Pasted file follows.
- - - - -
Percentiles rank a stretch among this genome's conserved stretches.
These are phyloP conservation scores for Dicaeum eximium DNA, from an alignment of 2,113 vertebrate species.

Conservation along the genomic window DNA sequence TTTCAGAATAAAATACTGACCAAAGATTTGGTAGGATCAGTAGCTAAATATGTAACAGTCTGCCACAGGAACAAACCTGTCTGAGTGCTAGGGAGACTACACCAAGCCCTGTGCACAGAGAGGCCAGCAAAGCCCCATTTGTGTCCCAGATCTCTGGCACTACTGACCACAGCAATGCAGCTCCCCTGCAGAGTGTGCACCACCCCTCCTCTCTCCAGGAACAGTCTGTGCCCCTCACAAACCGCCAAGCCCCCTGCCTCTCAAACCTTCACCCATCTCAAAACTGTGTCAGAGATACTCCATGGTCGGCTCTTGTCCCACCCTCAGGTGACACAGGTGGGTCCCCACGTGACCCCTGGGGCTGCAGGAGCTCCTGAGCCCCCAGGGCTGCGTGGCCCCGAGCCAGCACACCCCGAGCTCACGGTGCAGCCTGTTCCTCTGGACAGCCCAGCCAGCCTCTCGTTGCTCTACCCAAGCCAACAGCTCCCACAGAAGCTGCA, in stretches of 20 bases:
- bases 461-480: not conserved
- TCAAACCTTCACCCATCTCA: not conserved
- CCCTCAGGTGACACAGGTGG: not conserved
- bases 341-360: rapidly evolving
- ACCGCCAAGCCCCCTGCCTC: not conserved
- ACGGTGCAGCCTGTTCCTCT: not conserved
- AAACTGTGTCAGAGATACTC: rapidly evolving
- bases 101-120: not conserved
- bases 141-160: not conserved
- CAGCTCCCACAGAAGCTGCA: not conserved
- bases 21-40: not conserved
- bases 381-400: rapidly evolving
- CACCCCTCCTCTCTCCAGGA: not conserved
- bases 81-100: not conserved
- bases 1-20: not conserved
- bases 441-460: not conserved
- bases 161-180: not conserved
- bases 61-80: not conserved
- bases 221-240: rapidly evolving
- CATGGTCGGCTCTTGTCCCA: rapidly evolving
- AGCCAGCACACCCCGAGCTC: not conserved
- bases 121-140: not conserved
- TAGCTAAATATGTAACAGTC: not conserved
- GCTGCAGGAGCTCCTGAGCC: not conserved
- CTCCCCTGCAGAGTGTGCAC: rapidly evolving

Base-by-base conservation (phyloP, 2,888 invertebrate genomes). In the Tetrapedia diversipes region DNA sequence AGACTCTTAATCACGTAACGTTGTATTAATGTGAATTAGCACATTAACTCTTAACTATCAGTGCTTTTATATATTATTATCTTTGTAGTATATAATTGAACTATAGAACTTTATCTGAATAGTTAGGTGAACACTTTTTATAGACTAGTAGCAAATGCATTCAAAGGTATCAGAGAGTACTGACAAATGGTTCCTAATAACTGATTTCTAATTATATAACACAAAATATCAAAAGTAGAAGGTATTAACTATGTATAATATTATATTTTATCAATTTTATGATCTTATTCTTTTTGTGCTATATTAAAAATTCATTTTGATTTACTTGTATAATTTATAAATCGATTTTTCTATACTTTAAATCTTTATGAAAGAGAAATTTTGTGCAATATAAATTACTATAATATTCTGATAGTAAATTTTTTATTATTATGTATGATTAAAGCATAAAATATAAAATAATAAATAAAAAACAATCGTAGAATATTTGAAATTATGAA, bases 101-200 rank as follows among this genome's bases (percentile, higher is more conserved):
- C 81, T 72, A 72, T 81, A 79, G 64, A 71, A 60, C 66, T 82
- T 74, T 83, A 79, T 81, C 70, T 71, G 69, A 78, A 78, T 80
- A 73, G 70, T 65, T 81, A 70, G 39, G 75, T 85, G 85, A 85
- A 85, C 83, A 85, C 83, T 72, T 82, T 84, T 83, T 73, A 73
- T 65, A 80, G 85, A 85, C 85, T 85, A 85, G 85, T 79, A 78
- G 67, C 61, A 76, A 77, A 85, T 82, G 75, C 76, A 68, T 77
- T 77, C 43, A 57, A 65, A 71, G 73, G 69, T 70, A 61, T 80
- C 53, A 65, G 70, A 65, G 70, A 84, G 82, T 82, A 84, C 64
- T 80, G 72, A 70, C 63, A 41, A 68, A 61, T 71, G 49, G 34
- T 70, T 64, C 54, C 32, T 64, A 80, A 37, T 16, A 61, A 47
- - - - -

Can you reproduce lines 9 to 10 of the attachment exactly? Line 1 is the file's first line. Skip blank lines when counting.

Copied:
- ACGGTGCAGCCTGTTCCTCT: not conserved
- AAACTGTGTCAGAGATACTC: rapidly evolving